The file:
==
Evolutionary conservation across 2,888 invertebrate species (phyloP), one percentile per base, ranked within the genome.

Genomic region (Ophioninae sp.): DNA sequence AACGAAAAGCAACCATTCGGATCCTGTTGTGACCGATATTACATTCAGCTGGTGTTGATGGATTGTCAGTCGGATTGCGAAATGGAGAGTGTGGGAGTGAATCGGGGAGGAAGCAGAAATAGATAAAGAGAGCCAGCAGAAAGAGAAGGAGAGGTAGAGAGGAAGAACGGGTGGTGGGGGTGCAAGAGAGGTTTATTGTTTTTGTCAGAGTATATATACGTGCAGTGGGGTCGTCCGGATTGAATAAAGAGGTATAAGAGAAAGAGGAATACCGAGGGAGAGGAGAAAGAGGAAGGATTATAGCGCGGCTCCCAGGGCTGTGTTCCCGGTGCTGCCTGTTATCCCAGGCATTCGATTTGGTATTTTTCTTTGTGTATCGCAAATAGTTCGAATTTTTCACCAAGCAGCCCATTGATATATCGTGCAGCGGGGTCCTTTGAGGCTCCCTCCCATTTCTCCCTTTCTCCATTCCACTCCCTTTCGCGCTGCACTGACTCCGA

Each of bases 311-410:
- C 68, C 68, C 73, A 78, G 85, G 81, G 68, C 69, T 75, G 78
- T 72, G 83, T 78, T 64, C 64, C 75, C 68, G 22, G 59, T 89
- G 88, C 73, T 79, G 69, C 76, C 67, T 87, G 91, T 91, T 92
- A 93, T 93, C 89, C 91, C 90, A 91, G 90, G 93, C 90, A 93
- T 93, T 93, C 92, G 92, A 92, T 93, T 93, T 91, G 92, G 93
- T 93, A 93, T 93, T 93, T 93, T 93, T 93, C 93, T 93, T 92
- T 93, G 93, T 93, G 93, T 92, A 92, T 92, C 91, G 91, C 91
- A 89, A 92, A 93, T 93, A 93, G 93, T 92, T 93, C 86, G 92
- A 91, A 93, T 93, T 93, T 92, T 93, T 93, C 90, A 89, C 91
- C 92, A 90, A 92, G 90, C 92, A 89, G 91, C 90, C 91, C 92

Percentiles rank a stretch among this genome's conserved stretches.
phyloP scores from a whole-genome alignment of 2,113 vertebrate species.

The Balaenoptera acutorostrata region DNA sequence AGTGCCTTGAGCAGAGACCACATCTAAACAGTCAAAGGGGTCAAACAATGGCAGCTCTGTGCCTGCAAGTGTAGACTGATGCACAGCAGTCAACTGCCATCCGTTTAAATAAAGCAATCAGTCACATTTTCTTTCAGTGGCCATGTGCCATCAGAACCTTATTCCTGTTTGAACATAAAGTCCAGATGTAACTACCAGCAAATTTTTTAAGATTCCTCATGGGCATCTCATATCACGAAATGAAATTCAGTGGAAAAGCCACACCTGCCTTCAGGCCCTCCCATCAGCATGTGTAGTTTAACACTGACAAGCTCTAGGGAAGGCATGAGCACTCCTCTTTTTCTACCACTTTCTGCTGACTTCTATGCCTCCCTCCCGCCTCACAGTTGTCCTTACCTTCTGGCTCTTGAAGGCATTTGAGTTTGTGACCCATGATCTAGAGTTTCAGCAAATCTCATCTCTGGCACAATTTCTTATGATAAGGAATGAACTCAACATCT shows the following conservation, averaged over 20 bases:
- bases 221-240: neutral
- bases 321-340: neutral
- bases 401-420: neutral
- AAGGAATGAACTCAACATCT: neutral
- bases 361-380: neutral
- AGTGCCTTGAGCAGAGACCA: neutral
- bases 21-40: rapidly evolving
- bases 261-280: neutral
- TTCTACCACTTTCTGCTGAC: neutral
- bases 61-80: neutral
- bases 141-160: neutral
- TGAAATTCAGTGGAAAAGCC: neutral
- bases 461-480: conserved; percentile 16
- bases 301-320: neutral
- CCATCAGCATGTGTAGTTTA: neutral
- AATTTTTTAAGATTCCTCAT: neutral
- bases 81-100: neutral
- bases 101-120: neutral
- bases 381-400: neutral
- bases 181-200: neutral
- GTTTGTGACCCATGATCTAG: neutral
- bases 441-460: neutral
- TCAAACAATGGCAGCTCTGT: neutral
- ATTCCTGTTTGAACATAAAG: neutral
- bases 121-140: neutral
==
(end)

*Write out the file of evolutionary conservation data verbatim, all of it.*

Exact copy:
Evolutionary conservation across 2,888 invertebrate species (phyloP), one percentile per base, ranked within the genome.

Genomic region (Ophioninae sp.): DNA sequence AACGAAAAGCAACCATTCGGATCCTGTTGTGACCGATATTACATTCAGCTGGTGTTGATGGATTGTCAGTCGGATTGCGAAATGGAGAGTGTGGGAGTGAATCGGGGAGGAAGCAGAAATAGATAAAGAGAGCCAGCAGAAAGAGAAGGAGAGGTAGAGAGGAAGAACGGGTGGTGGGGGTGCAAGAGAGGTTTATTGTTTTTGTCAGAGTATATATACGTGCAGTGGGGTCGTCCGGATTGAATAAAGAGGTATAAGAGAAAGAGGAATACCGAGGGAGAGGAGAAAGAGGAAGGATTATAGCGCGGCTCCCAGGGCTGTGTTCCCGGTGCTGCCTGTTATCCCAGGCATTCGATTTGGTATTTTTCTTTGTGTATCGCAAATAGTTCGAATTTTTCACCAAGCAGCCCATTGATATATCGTGCAGCGGGGTCCTTTGAGGCTCCCTCCCATTTCTCCCTTTCTCCATTCCACTCCCTTTCGCGCTGCACTGACTCCGA

Each of bases 311-410:
- C 68, C 68, C 73, A 78, G 85, G 81, G 68, C 69, T 75, G 78
- T 72, G 83, T 78, T 64, C 64, C 75, C 68, G 22, G 59, T 89
- G 88, C 73, T 79, G 69, C 76, C 67, T 87, G 91, T 91, T 92
- A 93, T 93, C 89, C 91, C 90, A 91, G 90, G 93, C 90, A 93
- T 93, T 93, C 92, G 92, A 92, T 93, T 93, T 91, G 92, G 93
- T 93, A 93, T 93, T 93, T 93, T 93, T 93, C 93, T 93, T 92
- T 93, G 93, T 93, G 93, T 92, A 92, T 92, C 91, G 91, C 91
- A 89, A 92, A 93, T 93, A 93, G 93, T 92, T 93, C 86, G 92
- A 91, A 93, T 93, T 93, T 92, T 93, T 93, C 90, A 89, C 91
- C 92, A 90, A 92, G 90, C 92, A 89, G 91, C 90, C 91, C 92

Percentiles rank a stretch among this genome's conserved stretches.
phyloP scores from a whole-genome alignment of 2,113 vertebrate species.

The Balaenoptera acutorostrata region DNA sequence AGTGCCTTGAGCAGAGACCACATCTAAACAGTCAAAGGGGTCAAACAATGGCAGCTCTGTGCCTGCAAGTGTAGACTGATGCACAGCAGTCAACTGCCATCCGTTTAAATAAAGCAATCAGTCACATTTTCTTTCAGTGGCCATGTGCCATCAGAACCTTATTCCTGTTTGAACATAAAGTCCAGATGTAACTACCAGCAAATTTTTTAAGATTCCTCATGGGCATCTCATATCACGAAATGAAATTCAGTGGAAAAGCCACACCTGCCTTCAGGCCCTCCCATCAGCATGTGTAGTTTAACACTGACAAGCTCTAGGGAAGGCATGAGCACTCCTCTTTTTCTACCACTTTCTGCTGACTTCTATGCCTCCCTCCCGCCTCACAGTTGTCCTTACCTTCTGGCTCTTGAAGGCATTTGAGTTTGTGACCCATGATCTAGAGTTTCAGCAAATCTCATCTCTGGCACAATTTCTTATGATAAGGAATGAACTCAACATCT shows the following conservation, averaged over 20 bases:
- bases 221-240: neutral
- bases 321-340: neutral
- bases 401-420: neutral
- AAGGAATGAACTCAACATCT: neutral
- bases 361-380: neutral
- AGTGCCTTGAGCAGAGACCA: neutral
- bases 21-40: rapidly evolving
- bases 261-280: neutral
- TTCTACCACTTTCTGCTGAC: neutral
- bases 61-80: neutral
- bases 141-160: neutral
- TGAAATTCAGTGGAAAAGCC: neutral
- bases 461-480: conserved; percentile 16
- bases 301-320: neutral
- CCATCAGCATGTGTAGTTTA: neutral
- AATTTTTTAAGATTCCTCAT: neutral
- bases 81-100: neutral
- bases 101-120: neutral
- bases 381-400: neutral
- bases 181-200: neutral
- GTTTGTGACCCATGATCTAG: neutral
- bases 441-460: neutral
- TCAAACAATGGCAGCTCTGT: neutral
- ATTCCTGTTTGAACATAAAG: neutral
- bases 121-140: neutral